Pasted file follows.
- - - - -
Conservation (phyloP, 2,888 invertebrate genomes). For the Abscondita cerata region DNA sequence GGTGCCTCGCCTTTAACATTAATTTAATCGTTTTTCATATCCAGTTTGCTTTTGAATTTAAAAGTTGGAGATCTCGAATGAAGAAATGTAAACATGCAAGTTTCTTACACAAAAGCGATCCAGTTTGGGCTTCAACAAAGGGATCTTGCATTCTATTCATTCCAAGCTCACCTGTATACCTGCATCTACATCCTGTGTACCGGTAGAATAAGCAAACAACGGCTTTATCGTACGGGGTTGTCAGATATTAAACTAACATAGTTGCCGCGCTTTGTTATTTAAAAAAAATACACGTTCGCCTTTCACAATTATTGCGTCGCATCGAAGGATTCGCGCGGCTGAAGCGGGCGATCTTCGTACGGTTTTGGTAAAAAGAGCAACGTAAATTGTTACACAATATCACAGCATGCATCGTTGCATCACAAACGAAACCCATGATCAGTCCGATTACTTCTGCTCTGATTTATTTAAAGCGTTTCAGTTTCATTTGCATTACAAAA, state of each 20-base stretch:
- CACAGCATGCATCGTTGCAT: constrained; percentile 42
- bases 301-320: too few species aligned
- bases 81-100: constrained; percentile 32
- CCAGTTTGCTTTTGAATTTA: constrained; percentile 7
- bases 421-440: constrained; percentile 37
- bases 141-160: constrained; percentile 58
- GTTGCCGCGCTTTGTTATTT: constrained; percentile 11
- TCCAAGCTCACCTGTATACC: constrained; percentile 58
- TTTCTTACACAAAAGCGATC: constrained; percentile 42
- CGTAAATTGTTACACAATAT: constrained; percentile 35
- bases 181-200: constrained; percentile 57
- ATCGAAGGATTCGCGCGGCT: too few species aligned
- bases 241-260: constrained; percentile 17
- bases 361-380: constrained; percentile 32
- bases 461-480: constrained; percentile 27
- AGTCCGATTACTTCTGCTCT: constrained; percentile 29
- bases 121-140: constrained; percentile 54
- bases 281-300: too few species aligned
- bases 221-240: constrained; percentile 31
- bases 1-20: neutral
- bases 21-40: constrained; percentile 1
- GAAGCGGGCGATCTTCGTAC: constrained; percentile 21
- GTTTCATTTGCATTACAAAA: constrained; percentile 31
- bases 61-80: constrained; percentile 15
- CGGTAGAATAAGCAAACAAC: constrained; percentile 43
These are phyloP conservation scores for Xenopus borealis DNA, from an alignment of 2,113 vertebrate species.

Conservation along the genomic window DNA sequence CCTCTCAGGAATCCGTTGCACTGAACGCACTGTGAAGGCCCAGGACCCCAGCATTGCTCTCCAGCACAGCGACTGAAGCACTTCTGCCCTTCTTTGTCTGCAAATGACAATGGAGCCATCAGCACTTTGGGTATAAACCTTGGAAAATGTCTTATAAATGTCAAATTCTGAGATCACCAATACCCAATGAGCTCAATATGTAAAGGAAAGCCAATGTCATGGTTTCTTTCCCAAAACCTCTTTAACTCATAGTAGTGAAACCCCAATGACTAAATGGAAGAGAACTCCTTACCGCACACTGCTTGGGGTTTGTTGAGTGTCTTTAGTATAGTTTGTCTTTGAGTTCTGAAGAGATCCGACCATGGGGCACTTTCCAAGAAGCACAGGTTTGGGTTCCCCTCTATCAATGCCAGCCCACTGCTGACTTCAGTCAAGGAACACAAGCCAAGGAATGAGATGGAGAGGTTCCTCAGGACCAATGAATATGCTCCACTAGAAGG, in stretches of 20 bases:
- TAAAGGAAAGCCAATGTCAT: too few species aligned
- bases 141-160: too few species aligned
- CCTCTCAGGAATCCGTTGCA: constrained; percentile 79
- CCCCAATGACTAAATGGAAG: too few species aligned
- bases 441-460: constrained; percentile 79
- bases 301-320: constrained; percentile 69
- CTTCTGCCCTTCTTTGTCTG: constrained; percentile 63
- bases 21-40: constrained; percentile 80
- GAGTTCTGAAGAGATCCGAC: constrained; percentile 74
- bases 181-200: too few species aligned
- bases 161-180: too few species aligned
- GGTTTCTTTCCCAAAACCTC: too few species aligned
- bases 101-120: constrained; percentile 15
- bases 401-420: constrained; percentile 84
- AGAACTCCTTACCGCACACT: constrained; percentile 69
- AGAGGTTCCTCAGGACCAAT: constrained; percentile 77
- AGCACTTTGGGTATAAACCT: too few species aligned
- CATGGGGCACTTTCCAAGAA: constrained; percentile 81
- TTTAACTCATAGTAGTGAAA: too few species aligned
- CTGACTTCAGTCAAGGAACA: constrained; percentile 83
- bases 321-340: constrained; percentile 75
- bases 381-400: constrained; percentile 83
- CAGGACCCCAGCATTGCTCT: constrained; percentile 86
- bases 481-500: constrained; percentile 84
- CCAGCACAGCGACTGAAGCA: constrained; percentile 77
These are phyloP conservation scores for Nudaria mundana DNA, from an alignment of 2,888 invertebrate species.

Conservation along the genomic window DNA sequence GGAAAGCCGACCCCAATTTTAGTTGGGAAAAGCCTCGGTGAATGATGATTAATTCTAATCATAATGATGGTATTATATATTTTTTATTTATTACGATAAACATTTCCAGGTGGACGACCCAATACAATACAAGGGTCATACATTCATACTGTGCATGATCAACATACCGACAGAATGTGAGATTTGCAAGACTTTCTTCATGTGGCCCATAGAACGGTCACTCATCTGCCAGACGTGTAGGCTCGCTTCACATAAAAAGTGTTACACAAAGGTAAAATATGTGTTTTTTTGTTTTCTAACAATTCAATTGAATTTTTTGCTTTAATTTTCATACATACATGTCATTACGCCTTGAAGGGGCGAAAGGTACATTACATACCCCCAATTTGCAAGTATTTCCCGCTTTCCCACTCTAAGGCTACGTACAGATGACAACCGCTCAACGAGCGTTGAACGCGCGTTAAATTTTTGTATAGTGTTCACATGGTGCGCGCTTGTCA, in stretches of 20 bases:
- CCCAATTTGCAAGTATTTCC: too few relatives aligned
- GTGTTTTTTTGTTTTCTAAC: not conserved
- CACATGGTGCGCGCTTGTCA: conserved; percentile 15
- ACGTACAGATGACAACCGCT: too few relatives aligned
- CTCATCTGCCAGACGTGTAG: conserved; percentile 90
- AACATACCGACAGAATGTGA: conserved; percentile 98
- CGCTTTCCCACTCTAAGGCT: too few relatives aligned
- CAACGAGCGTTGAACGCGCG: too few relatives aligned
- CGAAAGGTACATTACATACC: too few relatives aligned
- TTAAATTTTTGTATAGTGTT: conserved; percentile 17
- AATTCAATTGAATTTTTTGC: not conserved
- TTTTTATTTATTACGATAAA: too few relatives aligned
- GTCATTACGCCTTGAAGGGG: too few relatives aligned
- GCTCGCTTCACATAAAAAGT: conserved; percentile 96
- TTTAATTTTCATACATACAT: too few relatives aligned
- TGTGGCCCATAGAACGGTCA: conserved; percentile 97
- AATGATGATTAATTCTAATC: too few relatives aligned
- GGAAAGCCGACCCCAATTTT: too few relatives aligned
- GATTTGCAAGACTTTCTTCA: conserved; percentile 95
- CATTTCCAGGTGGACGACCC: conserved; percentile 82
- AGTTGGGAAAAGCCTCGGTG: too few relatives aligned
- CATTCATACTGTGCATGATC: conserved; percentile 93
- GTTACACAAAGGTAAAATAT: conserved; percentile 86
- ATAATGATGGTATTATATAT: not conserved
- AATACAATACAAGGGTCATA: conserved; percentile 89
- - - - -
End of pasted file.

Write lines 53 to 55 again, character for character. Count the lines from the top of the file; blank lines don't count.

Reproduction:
- CCAGCACAGCGACTGAAGCA: constrained; percentile 77
These are phyloP conservation scores for Nudaria mundana DNA, from an alignment of 2,888 invertebrate species.

Conservation along the genomic window DNA sequence GGAAAGCCGACCCCAATTTTAGTTGGGAAAAGCCTCGGTGAATGATGATTAATTCTAATCATAATGATGGTATTATATATTTTTTATTTATTACGATAAACATTTCCAGGTGGACGACCCAATACAATACAAGGGTCATACATTCATACTGTGCATGATCAACATACCGACAGAATGTGAGATTTGCAAGACTTTCTTCATGTGGCCCATAGAACGGTCACTCATCTGCCAGACGTGTAGGCTCGCTTCACATAAAAAGTGTTACACAAAGGTAAAATATGTGTTTTTTTGTTTTCTAACAATTCAATTGAATTTTTTGCTTTAATTTTCATACATACATGTCATTACGCCTTGAAGGGGCGAAAGGTACATTACATACCCCCAATTTGCAAGTATTTCCCGCTTTCCCACTCTAAGGCTACGTACAGATGACAACCGCTCAACGAGCGTTGAACGCGCGTTAAATTTTTGTATAGTGTTCACATGGTGCGCGCTTGTCA, in stretches of 20 bases: